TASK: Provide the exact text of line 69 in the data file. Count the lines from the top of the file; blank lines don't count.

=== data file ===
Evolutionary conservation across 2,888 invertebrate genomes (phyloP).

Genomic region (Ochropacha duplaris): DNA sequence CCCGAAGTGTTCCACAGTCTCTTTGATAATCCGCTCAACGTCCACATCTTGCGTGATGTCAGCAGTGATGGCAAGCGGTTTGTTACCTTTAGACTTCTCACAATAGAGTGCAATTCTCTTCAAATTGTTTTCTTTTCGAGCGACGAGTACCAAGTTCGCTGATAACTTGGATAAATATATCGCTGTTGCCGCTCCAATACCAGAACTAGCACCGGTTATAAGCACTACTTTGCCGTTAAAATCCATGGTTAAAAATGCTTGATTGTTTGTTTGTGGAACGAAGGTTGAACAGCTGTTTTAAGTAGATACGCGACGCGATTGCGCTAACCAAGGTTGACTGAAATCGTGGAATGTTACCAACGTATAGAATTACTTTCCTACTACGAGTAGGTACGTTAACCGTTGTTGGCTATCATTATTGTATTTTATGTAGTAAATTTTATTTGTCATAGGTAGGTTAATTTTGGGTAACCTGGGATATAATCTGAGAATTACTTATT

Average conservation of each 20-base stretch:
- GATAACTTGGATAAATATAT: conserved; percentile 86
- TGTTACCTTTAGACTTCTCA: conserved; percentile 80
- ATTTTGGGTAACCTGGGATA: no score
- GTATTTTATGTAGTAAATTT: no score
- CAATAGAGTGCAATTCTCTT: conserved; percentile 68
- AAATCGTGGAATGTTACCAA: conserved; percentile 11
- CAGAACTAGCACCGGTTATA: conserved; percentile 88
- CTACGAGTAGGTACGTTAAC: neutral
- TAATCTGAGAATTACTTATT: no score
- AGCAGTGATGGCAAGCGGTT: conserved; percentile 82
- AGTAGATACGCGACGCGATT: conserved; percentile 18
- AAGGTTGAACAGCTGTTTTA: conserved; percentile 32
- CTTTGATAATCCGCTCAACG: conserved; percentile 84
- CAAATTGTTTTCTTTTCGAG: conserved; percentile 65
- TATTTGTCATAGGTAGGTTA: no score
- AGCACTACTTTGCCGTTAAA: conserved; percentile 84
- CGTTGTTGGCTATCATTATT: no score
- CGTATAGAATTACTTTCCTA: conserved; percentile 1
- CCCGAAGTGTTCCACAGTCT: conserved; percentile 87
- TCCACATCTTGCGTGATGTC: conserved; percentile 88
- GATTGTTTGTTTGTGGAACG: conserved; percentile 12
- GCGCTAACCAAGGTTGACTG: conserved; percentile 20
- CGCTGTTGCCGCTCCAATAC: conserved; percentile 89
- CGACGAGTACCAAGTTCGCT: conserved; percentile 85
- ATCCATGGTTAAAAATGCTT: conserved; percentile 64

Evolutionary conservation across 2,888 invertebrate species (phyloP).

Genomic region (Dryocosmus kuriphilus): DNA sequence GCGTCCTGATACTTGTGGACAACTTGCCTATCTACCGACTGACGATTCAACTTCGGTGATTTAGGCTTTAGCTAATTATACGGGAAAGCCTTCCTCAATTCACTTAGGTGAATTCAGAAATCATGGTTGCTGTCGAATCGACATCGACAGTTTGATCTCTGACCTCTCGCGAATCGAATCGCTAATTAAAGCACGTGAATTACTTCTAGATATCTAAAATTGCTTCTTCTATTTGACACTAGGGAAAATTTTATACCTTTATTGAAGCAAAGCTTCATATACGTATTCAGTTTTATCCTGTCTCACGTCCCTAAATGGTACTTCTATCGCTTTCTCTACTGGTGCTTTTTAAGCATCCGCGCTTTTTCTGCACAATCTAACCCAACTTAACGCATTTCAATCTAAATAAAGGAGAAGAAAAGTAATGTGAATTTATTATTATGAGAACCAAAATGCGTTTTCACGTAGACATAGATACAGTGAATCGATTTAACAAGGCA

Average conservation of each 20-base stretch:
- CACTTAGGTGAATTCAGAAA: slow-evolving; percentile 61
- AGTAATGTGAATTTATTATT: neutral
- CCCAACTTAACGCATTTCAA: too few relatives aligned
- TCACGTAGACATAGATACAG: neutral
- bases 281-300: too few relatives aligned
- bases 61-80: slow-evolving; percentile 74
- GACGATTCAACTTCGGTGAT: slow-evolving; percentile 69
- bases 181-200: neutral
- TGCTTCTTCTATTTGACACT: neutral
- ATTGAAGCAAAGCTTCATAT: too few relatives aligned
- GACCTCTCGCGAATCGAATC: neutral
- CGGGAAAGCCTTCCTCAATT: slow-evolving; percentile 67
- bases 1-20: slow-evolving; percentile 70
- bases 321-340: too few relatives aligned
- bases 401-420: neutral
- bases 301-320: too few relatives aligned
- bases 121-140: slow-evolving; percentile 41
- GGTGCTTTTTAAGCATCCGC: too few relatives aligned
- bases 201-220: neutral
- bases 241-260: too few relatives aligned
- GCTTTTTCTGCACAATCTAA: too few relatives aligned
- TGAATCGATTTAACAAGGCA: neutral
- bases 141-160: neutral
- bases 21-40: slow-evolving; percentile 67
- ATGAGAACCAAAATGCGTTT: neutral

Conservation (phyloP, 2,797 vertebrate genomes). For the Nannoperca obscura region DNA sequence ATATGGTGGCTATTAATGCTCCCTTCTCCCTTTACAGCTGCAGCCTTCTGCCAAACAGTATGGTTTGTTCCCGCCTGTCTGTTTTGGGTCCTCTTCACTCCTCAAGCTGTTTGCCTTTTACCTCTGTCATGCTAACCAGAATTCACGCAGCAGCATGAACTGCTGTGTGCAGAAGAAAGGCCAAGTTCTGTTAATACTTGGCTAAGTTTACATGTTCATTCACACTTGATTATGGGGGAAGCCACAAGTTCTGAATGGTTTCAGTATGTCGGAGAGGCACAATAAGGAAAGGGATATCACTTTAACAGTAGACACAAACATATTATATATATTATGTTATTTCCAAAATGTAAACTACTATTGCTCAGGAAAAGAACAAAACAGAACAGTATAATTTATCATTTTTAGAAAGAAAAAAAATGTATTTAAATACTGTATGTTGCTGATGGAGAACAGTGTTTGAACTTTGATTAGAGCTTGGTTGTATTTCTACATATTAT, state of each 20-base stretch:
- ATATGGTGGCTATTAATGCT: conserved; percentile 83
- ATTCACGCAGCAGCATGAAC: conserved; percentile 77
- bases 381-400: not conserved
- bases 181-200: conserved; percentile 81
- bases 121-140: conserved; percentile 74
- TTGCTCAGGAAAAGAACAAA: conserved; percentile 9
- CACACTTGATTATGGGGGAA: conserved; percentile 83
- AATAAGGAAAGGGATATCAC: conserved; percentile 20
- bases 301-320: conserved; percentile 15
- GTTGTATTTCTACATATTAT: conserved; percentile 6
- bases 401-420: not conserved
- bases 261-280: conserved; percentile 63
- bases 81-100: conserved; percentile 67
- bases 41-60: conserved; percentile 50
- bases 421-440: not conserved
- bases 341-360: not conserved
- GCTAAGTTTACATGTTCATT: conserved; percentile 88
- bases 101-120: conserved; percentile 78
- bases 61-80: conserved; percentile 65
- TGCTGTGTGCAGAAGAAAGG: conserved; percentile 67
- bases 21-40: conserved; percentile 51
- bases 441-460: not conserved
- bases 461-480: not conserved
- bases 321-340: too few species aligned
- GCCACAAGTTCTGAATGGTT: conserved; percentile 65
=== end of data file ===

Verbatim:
- bases 261-280: conserved; percentile 63